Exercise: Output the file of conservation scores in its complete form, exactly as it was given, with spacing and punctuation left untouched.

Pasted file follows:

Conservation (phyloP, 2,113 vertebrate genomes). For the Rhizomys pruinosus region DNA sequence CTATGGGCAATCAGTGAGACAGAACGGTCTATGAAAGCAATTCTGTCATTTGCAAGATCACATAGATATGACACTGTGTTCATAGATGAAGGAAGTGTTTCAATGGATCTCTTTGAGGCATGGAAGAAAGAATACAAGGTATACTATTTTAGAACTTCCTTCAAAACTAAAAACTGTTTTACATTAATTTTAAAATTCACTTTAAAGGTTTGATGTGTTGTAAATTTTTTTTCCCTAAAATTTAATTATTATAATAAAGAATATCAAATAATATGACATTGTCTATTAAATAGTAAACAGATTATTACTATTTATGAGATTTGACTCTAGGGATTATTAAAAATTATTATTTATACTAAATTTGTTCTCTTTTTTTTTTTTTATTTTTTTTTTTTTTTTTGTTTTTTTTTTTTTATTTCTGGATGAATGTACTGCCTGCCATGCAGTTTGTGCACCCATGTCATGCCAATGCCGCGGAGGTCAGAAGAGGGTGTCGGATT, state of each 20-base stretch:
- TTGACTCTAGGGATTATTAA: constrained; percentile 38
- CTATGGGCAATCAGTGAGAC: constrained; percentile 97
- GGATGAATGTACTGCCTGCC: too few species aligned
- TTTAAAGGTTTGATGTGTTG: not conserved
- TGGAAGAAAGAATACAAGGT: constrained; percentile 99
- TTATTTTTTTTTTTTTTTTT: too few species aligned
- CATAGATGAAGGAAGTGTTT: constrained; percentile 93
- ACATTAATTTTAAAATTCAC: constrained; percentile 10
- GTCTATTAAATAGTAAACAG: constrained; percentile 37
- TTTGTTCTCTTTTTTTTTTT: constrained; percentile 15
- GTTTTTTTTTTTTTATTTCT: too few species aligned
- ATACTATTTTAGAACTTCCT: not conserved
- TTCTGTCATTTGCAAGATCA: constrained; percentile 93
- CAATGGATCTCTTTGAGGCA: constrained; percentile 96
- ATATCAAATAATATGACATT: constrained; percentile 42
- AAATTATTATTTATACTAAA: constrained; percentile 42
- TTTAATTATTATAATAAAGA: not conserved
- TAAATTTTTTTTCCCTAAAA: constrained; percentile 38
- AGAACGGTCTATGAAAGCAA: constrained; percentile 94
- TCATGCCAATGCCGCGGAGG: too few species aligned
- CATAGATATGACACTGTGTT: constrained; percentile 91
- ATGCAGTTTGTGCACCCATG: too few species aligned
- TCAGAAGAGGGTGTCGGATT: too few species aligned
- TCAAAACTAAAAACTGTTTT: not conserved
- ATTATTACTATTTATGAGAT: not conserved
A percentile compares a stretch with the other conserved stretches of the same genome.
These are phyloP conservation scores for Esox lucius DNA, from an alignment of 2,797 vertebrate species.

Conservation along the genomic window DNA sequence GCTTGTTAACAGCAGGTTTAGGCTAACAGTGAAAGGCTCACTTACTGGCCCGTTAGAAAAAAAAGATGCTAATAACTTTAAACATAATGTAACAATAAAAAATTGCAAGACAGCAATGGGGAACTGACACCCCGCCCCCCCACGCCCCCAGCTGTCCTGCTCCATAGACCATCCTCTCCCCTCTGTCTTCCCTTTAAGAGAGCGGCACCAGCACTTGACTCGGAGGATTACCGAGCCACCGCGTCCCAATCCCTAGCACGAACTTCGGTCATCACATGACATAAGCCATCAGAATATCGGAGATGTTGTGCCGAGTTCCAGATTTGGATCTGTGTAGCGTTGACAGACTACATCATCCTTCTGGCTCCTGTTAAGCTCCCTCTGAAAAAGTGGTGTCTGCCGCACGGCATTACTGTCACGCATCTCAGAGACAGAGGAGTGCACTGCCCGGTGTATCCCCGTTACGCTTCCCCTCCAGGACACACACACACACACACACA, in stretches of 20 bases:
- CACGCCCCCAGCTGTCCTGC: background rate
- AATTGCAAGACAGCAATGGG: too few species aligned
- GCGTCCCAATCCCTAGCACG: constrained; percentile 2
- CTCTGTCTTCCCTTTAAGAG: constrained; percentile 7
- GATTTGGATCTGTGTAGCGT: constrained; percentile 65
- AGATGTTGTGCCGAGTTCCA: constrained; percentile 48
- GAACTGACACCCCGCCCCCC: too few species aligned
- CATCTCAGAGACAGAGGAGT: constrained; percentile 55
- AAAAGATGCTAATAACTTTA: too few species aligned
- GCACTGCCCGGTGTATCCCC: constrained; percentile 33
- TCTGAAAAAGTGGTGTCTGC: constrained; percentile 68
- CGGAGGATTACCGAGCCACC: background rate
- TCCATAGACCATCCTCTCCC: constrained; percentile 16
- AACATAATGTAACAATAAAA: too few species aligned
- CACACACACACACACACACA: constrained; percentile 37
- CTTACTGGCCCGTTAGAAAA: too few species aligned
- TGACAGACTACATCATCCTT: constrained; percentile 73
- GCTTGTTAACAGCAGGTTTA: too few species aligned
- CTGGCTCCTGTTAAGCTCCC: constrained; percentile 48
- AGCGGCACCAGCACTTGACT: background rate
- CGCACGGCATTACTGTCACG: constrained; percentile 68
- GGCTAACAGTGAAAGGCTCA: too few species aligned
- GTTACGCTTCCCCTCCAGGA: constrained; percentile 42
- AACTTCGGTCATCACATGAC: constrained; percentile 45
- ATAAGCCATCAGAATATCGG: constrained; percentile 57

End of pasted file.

Conservation (phyloP, 2,113 vertebrate genomes). For the Rhizomys pruinosus region DNA sequence CTATGGGCAATCAGTGAGACAGAACGGTCTATGAAAGCAATTCTGTCATTTGCAAGATCACATAGATATGACACTGTGTTCATAGATGAAGGAAGTGTTTCAATGGATCTCTTTGAGGCATGGAAGAAAGAATACAAGGTATACTATTTTAGAACTTCCTTCAAAACTAAAAACTGTTTTACATTAATTTTAAAATTCACTTTAAAGGTTTGATGTGTTGTAAATTTTTTTTCCCTAAAATTTAATTATTATAATAAAGAATATCAAATAATATGACATTGTCTATTAAATAGTAAACAGATTATTACTATTTATGAGATTTGACTCTAGGGATTATTAAAAATTATTATTTATACTAAATTTGTTCTCTTTTTTTTTTTTTATTTTTTTTTTTTTTTTTGTTTTTTTTTTTTTATTTCTGGATGAATGTACTGCCTGCCATGCAGTTTGTGCACCCATGTCATGCCAATGCCGCGGAGGTCAGAAGAGGGTGTCGGATT, state of each 20-base stretch:
- TTGACTCTAGGGATTATTAA: constrained; percentile 38
- CTATGGGCAATCAGTGAGAC: constrained; percentile 97
- GGATGAATGTACTGCCTGCC: too few species aligned
- TTTAAAGGTTTGATGTGTTG: not conserved
- TGGAAGAAAGAATACAAGGT: constrained; percentile 99
- TTATTTTTTTTTTTTTTTTT: too few species aligned
- CATAGATGAAGGAAGTGTTT: constrained; percentile 93
- ACATTAATTTTAAAATTCAC: constrained; percentile 10
- GTCTATTAAATAGTAAACAG: constrained; percentile 37
- TTTGTTCTCTTTTTTTTTTT: constrained; percentile 15
- GTTTTTTTTTTTTTATTTCT: too few species aligned
- ATACTATTTTAGAACTTCCT: not conserved
- TTCTGTCATTTGCAAGATCA: constrained; percentile 93
- CAATGGATCTCTTTGAGGCA: constrained; percentile 96
- ATATCAAATAATATGACATT: constrained; percentile 42
- AAATTATTATTTATACTAAA: constrained; percentile 42
- TTTAATTATTATAATAAAGA: not conserved
- TAAATTTTTTTTCCCTAAAA: constrained; percentile 38
- AGAACGGTCTATGAAAGCAA: constrained; percentile 94
- TCATGCCAATGCCGCGGAGG: too few species aligned
- CATAGATATGACACTGTGTT: constrained; percentile 91
- ATGCAGTTTGTGCACCCATG: too few species aligned
- TCAGAAGAGGGTGTCGGATT: too few species aligned
- TCAAAACTAAAAACTGTTTT: not conserved
- ATTATTACTATTTATGAGAT: not conserved
A percentile compares a stretch with the other conserved stretches of the same genome.
These are phyloP conservation scores for Esox lucius DNA, from an alignment of 2,797 vertebrate species.

Conservation along the genomic window DNA sequence GCTTGTTAACAGCAGGTTTAGGCTAACAGTGAAAGGCTCACTTACTGGCCCGTTAGAAAAAAAAGATGCTAATAACTTTAAACATAATGTAACAATAAAAAATTGCAAGACAGCAATGGGGAACTGACACCCCGCCCCCCCACGCCCCCAGCTGTCCTGCTCCATAGACCATCCTCTCCCCTCTGTCTTCCCTTTAAGAGAGCGGCACCAGCACTTGACTCGGAGGATTACCGAGCCACCGCGTCCCAATCCCTAGCACGAACTTCGGTCATCACATGACATAAGCCATCAGAATATCGGAGATGTTGTGCCGAGTTCCAGATTTGGATCTGTGTAGCGTTGACAGACTACATCATCCTTCTGGCTCCTGTTAAGCTCCCTCTGAAAAAGTGGTGTCTGCCGCACGGCATTACTGTCACGCATCTCAGAGACAGAGGAGTGCACTGCCCGGTGTATCCCCGTTACGCTTCCCCTCCAGGACACACACACACACACACACA, in stretches of 20 bases:
- CACGCCCCCAGCTGTCCTGC: background rate
- AATTGCAAGACAGCAATGGG: too few species aligned
- GCGTCCCAATCCCTAGCACG: constrained; percentile 2
- CTCTGTCTTCCCTTTAAGAG: constrained; percentile 7
- GATTTGGATCTGTGTAGCGT: constrained; percentile 65
- AGATGTTGTGCCGAGTTCCA: constrained; percentile 48
- GAACTGACACCCCGCCCCCC: too few species aligned
- CATCTCAGAGACAGAGGAGT: constrained; percentile 55
- AAAAGATGCTAATAACTTTA: too few species aligned
- GCACTGCCCGGTGTATCCCC: constrained; percentile 33
- TCTGAAAAAGTGGTGTCTGC: constrained; percentile 68
- CGGAGGATTACCGAGCCACC: background rate
- TCCATAGACCATCCTCTCCC: constrained; percentile 16
- AACATAATGTAACAATAAAA: too few species aligned
- CACACACACACACACACACA: constrained; percentile 37
- CTTACTGGCCCGTTAGAAAA: too few species aligned
- TGACAGACTACATCATCCTT: constrained; percentile 73
- GCTTGTTAACAGCAGGTTTA: too few species aligned
- CTGGCTCCTGTTAAGCTCCC: constrained; percentile 48
- AGCGGCACCAGCACTTGACT: background rate
- CGCACGGCATTACTGTCACG: constrained; percentile 68
- GGCTAACAGTGAAAGGCTCA: too few species aligned
- GTTACGCTTCCCCTCCAGGA: constrained; percentile 42
- AACTTCGGTCATCACATGAC: constrained; percentile 45
- ATAAGCCATCAGAATATCGG: constrained; percentile 57